There is an eagerness to learn about what is happening on the waterfront that was palpable at this week’s panel presentation about the working waterfront in Freeport. Held in the lovely Meetinghouse Arts’ space on Main Street, there were more than 20 attendees in the pews of the former church and nearly a dozen more on Zoom who listened as the panelists discussed what it is like to work on the waterfront in Freeport and what some of the challenges are.

“Fisheries in Our Town” was the first presentation of its kind to be held in Freeport, following on similar events in the towns of Harpswell, Brunswick and Kennebunkport that have taken place over the last year and a half — all collaborations between local land trusts and Maine Coast Fishermen’s Association. Maine Coast Fishermen’s Association is a local nonprofit working to identify and foster ways to rebuild the fisheries of the Gulf of Maine and sustain Maine’s fishing communities for future generations, along with local land trust partners. MCFA has organized and facilitated these panels in order to build better communications among those that live and work on the waterfront. Recordings and accompanying blog posts from prior events are available at

Panelists for the Freeport event, co-sponsored by the Freeport Conservation Trust, included Freeport’s Harbormaster Charlie Tetreau; Peter Millholland, of Seacoast Tours, a local charter boat company; Ken Sparta, an oyster and kelp farmer with Spartan Sea Farms; and Corey Wentworth, a local clam harvester. Questions from both the moderator and the audience included how to define the working waterfront. One of the audience members described it as “an attitude that a community takes towards those who work on the water.” This brought up a comment about the frequent lack of communication between coastal residents and those who work on the coast and how important it is to get to know each other.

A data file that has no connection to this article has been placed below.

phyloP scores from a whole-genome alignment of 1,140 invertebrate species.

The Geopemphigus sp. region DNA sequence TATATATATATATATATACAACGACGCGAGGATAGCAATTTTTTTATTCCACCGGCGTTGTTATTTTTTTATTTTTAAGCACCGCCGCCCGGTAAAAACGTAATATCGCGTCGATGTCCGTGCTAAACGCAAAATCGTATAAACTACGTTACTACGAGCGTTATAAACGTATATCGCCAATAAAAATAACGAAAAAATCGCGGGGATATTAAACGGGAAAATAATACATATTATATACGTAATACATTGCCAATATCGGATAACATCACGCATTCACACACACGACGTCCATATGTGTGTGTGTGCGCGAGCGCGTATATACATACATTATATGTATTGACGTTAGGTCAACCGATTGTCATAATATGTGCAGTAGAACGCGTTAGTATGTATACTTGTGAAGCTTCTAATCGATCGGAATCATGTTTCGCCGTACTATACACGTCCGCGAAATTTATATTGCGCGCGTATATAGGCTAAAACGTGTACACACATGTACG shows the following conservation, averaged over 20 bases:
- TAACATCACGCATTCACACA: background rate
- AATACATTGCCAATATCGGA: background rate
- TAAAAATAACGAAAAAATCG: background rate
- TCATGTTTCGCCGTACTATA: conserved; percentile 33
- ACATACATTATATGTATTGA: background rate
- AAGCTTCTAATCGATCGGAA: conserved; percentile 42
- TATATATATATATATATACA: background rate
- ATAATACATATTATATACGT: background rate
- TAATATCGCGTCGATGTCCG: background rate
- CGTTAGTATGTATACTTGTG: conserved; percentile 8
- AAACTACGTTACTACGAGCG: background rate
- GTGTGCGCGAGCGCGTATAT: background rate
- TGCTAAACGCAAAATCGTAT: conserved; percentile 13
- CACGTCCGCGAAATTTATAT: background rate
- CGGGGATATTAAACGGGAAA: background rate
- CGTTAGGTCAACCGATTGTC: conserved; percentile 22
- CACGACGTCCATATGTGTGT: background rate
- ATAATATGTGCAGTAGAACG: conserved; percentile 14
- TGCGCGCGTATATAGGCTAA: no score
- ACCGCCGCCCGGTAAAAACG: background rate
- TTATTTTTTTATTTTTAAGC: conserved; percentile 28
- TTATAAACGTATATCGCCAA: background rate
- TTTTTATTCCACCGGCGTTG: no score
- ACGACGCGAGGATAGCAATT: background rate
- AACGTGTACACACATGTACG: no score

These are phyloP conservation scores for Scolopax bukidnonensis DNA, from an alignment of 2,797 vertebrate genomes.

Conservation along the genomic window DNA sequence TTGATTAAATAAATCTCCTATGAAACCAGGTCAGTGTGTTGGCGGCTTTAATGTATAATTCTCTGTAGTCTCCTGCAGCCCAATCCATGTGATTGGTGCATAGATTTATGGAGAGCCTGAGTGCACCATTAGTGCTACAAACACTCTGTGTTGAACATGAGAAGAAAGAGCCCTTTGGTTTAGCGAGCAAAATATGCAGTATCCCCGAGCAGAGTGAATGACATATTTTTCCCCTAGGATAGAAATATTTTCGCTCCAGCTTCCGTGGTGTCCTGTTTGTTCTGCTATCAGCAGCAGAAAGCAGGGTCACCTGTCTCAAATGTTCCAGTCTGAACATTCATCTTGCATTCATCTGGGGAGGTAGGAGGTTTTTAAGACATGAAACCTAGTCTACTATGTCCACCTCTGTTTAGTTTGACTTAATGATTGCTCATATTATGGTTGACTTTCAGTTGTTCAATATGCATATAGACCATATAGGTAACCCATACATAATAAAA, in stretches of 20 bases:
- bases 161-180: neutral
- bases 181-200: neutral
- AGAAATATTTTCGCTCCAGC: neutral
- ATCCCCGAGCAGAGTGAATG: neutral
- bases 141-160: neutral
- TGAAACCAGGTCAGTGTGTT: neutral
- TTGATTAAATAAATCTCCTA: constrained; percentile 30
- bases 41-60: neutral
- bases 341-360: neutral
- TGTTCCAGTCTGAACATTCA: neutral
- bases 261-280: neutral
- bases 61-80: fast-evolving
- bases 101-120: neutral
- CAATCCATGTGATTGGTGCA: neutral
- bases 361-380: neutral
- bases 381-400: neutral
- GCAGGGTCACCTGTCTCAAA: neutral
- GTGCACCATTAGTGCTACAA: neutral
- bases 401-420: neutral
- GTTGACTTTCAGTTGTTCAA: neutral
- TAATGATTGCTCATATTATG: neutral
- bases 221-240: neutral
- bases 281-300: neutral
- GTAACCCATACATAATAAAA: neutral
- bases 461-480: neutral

“It’s hard to hate someone once you realize they’re a nice guy,” an audience member pointed out. That can apply even when something they are doing seems noisy or annoying, like the sounds of a loud engine, for example.

“Sometimes you feel like you’re looked at as a criminal. But really, we’re nice guys,” Wentworth said.

“You have to have conversations so that people can understand what we need to do and why,” Sparta said.


Milholland, a charter boat operator, added that he “tries to be a platform for those conversations” when he’s out on the water by explaining the types of activities they are seeing.

The evening ended on a high note with the question of “What’s your favorite waterfront spot in Freeport?”

“Well, I can’t tell you,” Tetreau said, which garnered laughter.

The event was followed by a reception at the Freeport Oyster Bar, co-owned by panelist Ken Sparta, who will be hosting another event this coming Tuesday, March 14, to benefit MCFA’s programs (ticket information is available at That event will include an oyster shucking class as well as samples of other local seafood accompanied by beverage pairings.

And please save the date for the next working waterfront panel discussion which will be co-hosted by the Brunswick Topsham Land Trust on April 6. The event will be free to the public but requires registration and will be available in person and by Zoom. More details to come.

Susan Olcott is the director of operations at Maine Coast Fishermen’s Association.

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